The Northern Dragshow on April 14th is set to shower the quiet northern town Akureyri with glitter and glamour.
The town of Akureyri is home to only 19,000 people and yet the yearly Northern Dragshow is a big event in the community, growing larger each year. With performers visiting from Reykjavík, alongside local talents and returning drag competition champions, this year’s show at Hof on April 14 is set to shower the quiet northern town with glamour.We talked to Hans Miniar Jónsson of Hin – Hinsegin Norðurland (LGBTQplus Northern Iceland) about the festivities and the small town queer scene.
What can people coming to see the the Northern Dragshow expect this time around?
“It will be an unbelievable night. Glamour, good music, glitter everywhere, or nearly everywhere. We’ll even have a pole on the stage. Still, we’ll try to keep it civil to some degree, since the queer community in the North is full of young people.”
“We have people from 17 to 35 years old and a diverse group coming on stage, from muscle men to pole-dancers. It will be unforgettable.”
What can you tell us about the performers?
“We have a wide variety of performers this year. Some of them have won awards in recent years, when the show operated as a drag competition. This includes Gógó Starr, who you can say started their career on our small stage and is one of three guests from the group Drag-Súgur. Some are taking part in a drag show for the first time ever. We have people from 17 to 35 years old and a diverse group coming on stage, from muscle men to pole-dancers. It will be unforgettable.”
Have you noticed a change in the public’s reception since you started doing these shows?
“The Northern Dragshow started as a small and neat drag competition, which we did in front of around 20 people at the Húsið room at Rósenborg in Akureyri. Since then, it has grown and moved and we got too big for that room a long time ago. If things go as expected, this will be by far our biggest show yet and we might even have to get a bigger room next year.”
What else has been going on in the drag scene up north?
“This yearly event has been the biggest component of the Akureyri drag scene, but there was a high school competition last year and the Reykjavík Kabarett put up an amazing show here recently, with Gógó coming along for that one. We want to keep the scene going between the yearly main events and we’re looking into the possibility of hosting smaller events in between.”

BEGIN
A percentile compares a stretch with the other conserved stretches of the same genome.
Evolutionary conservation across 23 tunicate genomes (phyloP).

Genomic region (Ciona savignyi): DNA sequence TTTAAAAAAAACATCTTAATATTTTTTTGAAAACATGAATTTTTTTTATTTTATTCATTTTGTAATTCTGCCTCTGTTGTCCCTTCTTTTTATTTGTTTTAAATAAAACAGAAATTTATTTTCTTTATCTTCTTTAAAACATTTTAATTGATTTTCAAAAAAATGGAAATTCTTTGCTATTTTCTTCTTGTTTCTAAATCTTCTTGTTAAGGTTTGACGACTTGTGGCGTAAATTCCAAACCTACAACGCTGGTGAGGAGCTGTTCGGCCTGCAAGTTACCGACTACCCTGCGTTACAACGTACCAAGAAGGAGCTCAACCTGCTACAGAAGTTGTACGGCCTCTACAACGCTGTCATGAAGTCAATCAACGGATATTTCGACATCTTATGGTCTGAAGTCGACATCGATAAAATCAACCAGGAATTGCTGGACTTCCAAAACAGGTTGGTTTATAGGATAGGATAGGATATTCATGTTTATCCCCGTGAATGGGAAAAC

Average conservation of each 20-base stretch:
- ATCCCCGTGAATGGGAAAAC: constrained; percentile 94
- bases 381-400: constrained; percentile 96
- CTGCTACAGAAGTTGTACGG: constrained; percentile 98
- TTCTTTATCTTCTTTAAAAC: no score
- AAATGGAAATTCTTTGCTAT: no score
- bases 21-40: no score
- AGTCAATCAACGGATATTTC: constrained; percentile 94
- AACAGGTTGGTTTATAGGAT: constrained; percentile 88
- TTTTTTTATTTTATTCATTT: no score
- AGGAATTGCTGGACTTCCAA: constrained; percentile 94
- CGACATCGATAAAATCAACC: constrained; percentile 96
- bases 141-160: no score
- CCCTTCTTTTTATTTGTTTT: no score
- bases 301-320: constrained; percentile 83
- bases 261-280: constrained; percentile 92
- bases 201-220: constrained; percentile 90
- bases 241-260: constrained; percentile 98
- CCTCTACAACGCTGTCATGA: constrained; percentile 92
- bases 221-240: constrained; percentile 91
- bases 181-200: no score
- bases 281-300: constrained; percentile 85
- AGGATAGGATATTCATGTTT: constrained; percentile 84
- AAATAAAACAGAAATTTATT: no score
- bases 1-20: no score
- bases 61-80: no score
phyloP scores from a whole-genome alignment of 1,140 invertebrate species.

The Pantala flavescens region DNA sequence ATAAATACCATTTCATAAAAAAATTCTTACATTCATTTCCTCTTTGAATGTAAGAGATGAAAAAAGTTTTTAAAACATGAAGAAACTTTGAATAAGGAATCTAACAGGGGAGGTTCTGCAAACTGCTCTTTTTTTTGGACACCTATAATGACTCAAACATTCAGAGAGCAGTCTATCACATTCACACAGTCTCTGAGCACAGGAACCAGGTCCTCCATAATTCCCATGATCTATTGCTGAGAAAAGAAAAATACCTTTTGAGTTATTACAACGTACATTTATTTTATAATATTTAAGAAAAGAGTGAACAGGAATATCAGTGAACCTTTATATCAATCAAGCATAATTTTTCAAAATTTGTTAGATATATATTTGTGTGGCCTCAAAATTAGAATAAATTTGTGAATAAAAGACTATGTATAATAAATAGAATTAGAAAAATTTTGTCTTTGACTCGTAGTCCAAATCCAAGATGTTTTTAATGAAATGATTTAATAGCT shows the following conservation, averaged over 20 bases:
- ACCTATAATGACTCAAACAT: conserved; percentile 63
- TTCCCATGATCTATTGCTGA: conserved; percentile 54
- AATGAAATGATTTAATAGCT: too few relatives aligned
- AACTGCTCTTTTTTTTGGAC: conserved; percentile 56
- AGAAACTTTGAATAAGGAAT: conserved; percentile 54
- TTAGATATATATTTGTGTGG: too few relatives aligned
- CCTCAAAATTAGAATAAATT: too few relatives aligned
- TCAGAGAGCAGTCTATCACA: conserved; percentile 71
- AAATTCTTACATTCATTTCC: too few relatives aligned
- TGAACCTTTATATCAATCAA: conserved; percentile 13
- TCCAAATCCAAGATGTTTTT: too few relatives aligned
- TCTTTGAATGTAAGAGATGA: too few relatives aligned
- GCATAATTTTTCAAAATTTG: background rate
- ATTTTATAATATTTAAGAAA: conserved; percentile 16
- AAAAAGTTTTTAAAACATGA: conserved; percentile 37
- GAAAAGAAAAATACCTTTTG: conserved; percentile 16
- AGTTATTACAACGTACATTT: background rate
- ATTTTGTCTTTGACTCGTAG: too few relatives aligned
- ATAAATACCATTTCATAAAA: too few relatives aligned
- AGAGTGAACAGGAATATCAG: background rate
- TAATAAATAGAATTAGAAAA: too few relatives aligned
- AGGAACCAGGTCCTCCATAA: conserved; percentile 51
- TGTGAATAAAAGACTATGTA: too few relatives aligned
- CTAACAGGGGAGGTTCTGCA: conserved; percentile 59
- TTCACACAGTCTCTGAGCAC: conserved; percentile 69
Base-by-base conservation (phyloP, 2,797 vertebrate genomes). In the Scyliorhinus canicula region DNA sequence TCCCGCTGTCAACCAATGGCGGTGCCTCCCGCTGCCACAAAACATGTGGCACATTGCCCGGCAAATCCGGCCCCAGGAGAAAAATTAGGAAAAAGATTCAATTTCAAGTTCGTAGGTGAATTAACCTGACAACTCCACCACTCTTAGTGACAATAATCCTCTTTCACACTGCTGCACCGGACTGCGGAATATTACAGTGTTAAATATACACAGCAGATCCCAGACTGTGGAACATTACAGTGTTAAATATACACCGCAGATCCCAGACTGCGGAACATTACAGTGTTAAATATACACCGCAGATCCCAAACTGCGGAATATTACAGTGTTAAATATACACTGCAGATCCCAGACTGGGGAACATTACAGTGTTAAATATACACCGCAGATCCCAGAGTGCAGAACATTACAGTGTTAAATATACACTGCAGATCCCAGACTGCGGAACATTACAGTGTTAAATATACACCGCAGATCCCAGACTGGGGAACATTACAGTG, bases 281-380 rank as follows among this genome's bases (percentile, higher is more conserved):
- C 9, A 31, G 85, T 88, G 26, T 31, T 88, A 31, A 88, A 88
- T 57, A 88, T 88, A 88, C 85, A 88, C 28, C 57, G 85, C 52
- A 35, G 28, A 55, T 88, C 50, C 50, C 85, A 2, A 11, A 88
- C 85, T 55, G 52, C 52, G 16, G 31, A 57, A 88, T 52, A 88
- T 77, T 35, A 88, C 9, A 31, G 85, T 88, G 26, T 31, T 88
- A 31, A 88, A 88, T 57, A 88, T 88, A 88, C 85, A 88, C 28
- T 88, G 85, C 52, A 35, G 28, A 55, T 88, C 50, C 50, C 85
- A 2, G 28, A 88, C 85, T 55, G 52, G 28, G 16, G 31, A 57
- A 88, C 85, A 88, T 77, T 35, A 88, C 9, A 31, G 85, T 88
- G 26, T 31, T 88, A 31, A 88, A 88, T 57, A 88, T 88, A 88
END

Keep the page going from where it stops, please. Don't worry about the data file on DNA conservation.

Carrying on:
Are most of your guests local or have people been travelling to Akureyri to see the show?
“Most of the guests have been from the Akureyri area, but we’ve seen some people making the trip, either to perform or to watch. Everyone is welcome and we’d like to encourage people to make the trip and enjoy the town.”
There seems to be a big upswing in the Icelandic drag scene these days. To what do you attribute the popularity?
“Gógó has of course been doing incredible things with Drag-Súgur and revitalizing the scene in Reykjavík, since winning the title of Drag Queen of Iceland. And RuPaul’s Drag Race is popular with the younger generation. In general, we seem to
“ … the countryside communities would be a lot less vibrant if all the queer people moved south!”
be allowing ourselves to play more around with gender roles than we did a few years ago. The popularity of drag may be linked to that development.”
Are there any specific challenges you face, growing this culture in a small community?
“The small population, first and foremost. It can be tricky involving enough people, because the size of Reykjavík’s LGBT+ community is attractive. Our young people tend to go south to study or seek other opportunities, since there’s more activity and a variety of events where the population is larger. But the countryside communities would be a lot less vibrant if all the queer people moved south!”
What else do you have going on in the Akureyri community?
“At Hinsegin Norðurland, we host weekly meetings in the winter months at Húsið, where the younger people, mostly under 25, meet up, hang out and chat. We run a Facebook group for queer people over 20 in the area and plan events for them. We’re planning the summer season and our participation in Reykjavík Pride. The other main component of our work is offering educational seminars for schools in the north and east of the country, as well as other groups who invite us to come. We have a dream to work with The National Queer Organization in coordinating LGBT+ awareness and education nationwide, but we need more participation from local government to make this a reality.”